15 Major findings: Hair comparison No scientifically accepted statistics exist about the frequency with which particular characteristics of hair are distributed in the population. There appear to be no uniform standards on the number of features on which hairs must agree before an examiner may declare a match. (p. 5-25) The committee found no scientific support for the use of hair comparisons for individualization in the absence of nuclear DNA. Microscopy and mtdna anlaysis can be used in tandem and may add to one another s value for classifying a common source, but no studies have been performed specifically to quantify the reliability of their joint use. (p. 5-26)
16 Major findings: Fiber comparisons Fiber examiners agree, however, that none of these characteristics is suitable for individualizing fibers (associating a fiber from a crime scene with one, and only one, source) and that fiber evidence can be used only to associate a given fiber with a class of fibers. (p. 5-26)
17 Major findings: Bitemark comparisons Although the methods of collection of bite mark evidence are relatively noncontroversial, there is considerable dispute about the value and reliability of the collected data for interpretation. Some of the key areas of dispute include the accuracy of human skin as a reliable registration material for bite marks, the uniqueness of human dentition, the techniques used for analysis, and the role of examiner bias. Although the majority of forensic odontologists are satisfied that bite marks can demonstrate sufficient detail for positive identification, no scientific studies support this assessment, and no large population studies have been conducted. In numerous instances, experts diverge widely in their evaluations of the same bite mark evidence, which has led to questioning of the value and scientific objectivity of such evidence.
18 Major findings: Bitemark comparisons Bite mark testimony has been criticized basically on the same grounds as testimony by questioned document examiners and microscopic hair examiners. The committee received no evidence of an existing scientific basis for identifying an individual to the exclusion of all others. (p. 5-37)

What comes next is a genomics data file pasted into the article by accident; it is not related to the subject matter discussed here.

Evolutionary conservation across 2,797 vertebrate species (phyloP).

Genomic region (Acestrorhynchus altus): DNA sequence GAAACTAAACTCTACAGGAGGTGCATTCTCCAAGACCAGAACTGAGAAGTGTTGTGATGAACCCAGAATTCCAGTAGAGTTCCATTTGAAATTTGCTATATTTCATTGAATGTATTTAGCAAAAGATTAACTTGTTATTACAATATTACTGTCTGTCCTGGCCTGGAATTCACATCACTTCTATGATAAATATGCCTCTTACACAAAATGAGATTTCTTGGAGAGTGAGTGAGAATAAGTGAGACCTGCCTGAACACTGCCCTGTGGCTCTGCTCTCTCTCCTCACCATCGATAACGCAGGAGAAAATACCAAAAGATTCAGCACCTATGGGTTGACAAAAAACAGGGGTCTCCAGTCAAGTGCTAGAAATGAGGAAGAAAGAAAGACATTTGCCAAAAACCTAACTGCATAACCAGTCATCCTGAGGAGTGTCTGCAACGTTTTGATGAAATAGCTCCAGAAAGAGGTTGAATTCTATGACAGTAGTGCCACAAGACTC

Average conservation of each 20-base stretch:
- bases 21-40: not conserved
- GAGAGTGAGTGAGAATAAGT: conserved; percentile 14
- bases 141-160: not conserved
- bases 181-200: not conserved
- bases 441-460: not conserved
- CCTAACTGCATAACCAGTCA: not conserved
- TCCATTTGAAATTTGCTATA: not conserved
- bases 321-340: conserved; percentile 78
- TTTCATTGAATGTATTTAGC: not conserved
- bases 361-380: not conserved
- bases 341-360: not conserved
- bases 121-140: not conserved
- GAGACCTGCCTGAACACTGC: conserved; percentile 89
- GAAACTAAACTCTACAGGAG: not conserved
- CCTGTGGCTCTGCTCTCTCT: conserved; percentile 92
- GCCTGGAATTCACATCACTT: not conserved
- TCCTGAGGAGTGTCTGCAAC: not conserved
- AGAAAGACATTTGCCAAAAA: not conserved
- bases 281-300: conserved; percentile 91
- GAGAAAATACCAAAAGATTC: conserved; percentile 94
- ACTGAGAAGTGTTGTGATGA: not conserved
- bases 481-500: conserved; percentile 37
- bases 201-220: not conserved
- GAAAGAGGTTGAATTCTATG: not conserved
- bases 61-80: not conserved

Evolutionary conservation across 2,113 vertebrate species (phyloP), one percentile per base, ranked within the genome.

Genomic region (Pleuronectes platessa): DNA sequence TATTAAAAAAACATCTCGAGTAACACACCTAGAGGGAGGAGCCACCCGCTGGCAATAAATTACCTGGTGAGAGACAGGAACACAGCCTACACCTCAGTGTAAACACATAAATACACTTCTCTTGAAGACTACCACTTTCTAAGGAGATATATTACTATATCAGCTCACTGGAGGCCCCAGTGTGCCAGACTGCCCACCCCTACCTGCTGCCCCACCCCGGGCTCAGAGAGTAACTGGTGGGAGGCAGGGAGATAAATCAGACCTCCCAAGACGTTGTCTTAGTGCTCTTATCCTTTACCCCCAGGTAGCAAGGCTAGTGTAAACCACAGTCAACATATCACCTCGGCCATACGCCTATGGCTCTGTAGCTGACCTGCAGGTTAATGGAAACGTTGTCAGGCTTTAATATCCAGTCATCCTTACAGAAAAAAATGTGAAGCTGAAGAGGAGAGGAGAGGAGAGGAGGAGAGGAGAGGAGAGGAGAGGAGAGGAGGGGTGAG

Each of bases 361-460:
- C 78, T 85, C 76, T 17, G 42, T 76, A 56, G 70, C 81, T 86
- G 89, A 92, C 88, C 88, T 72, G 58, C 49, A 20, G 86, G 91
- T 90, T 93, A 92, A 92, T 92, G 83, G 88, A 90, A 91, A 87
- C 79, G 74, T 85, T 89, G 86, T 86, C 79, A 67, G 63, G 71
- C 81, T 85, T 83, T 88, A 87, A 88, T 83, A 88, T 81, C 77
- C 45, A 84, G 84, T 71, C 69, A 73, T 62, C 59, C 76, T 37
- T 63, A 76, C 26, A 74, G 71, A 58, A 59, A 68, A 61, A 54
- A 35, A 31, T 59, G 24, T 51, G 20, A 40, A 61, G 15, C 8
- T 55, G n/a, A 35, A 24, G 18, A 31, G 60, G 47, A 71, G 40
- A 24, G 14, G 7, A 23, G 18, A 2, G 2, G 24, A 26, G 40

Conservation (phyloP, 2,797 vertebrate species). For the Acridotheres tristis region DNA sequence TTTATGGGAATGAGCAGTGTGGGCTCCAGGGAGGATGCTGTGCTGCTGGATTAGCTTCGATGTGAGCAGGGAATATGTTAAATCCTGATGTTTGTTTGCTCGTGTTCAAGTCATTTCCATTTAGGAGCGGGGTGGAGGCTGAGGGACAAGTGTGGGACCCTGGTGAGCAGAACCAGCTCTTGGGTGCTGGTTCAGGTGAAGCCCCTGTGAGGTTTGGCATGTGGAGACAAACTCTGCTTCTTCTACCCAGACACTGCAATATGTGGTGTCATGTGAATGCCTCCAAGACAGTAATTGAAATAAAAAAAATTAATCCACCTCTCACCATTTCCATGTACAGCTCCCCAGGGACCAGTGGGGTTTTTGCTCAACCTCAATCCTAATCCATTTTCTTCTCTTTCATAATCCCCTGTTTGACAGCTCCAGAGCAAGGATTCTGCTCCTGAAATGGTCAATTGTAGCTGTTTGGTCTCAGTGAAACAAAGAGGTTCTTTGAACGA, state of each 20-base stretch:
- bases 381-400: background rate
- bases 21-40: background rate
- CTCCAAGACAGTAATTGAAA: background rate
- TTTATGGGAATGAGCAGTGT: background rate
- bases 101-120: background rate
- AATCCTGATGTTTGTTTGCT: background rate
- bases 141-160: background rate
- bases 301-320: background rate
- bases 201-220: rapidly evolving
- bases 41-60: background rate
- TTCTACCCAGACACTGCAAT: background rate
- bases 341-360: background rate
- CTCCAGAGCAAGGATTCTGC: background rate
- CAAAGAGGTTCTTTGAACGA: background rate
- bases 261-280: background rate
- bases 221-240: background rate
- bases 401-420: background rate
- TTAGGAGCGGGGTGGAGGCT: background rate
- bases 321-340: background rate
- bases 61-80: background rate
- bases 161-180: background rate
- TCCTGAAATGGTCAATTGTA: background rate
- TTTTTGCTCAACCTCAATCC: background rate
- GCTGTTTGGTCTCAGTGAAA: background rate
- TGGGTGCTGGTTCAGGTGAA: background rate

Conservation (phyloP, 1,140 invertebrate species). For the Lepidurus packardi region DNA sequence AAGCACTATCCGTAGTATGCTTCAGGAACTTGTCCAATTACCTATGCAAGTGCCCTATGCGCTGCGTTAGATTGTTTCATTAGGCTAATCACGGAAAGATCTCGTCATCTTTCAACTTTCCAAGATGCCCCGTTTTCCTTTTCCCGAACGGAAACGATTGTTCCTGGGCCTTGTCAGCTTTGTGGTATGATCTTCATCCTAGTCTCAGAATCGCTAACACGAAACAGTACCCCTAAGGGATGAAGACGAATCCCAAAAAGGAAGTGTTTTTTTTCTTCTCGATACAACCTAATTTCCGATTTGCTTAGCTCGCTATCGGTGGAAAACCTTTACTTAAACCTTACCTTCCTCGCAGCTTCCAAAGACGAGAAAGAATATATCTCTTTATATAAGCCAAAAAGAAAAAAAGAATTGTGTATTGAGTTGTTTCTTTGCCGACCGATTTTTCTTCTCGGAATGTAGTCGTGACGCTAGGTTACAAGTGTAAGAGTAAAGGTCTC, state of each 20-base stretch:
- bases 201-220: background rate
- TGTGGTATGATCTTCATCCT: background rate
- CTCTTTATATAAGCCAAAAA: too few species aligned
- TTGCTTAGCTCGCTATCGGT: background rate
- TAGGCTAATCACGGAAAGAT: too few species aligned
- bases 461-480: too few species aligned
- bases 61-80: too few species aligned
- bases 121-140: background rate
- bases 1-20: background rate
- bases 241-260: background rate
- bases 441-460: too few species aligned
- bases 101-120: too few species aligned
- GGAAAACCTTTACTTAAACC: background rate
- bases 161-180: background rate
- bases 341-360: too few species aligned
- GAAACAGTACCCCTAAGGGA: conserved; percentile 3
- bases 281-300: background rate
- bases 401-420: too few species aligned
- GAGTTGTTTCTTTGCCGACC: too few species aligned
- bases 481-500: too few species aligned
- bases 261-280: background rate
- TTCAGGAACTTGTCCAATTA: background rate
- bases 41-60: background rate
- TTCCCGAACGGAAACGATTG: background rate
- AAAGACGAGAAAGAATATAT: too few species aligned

19 Major findings: Shoeprint comparisons it is difficult to avoid biases in experience-based judgments, especially in the absence of a feedback mechanism to correct an erroneous judgment. (p. 5-17) critical questions that should be addressed include the persistence of individual characteristics, the rarity of certain characteristic types, and the appropriate statistical standards to apply to the significance of individual characteristics. (p. 5-18)
20 Major findings: Friction ridge analysis ACE-V provides a broadly stated framework for conducting friction ridge analyses. However, this framework is not specific enough to qualify as a validated method for this type of analysis. ACE-V does not guard against bias; is too broad to ensure repeatability and transparency; and does not guarantee that two analysts following it will obtain the same results. (p. 5-12) Errors can occur with any judgment-based method, especially when the factors that lead to the ultimate judgment are not documented. Some in the latent print community argue that the method itself, if followed correctly (i.e., by well-trained examiners properly using the method), has a zero error rate. Clearly, this assertion is unrealistic (p. 5-13)
21 Major findings: Friction ridge analysis Uniqueness does not guarantee that prints from two different people are always sufficiently different that they cannot be confused or that two impressions made by the same finger will also be sufficiently similar to be discerned as coming from the same source. (p. 5-13) None of these variabilities of features across a population of fingers or of repeated impressions left by the same finger has been characterized, quantified, or compared. (p. 5-13)
22 Major findings: Conclusions judicial review, by itself, will not cure the infirmities of the forensic science community. (p.7) I think the most important part of our committee s report is its call for real science to support the forensic disciplines. (p.7) The best science is conducted in a scientific setting as opposed to a law enforcement setting. (p.10)
23 Major findings: Conclusions Recognition that adversarial process not suited to the task of finding scientific truth Upstream changes needed most criminal cases resolved by plea agreement Criminal investigations should begin with solid science to avoid erroneous focus on wrong suspect
24 Recommendation 1 Create a National Institute of Forensic Science (NIFS). The primary recommendation of the NAS report is the creation of an independent, science-based federal agency with strong ties to state and local forensic entities, but not in any way committed to an existing system or part of a law enforcement agency. All of the subsequent recommendations are tied to this initial provision.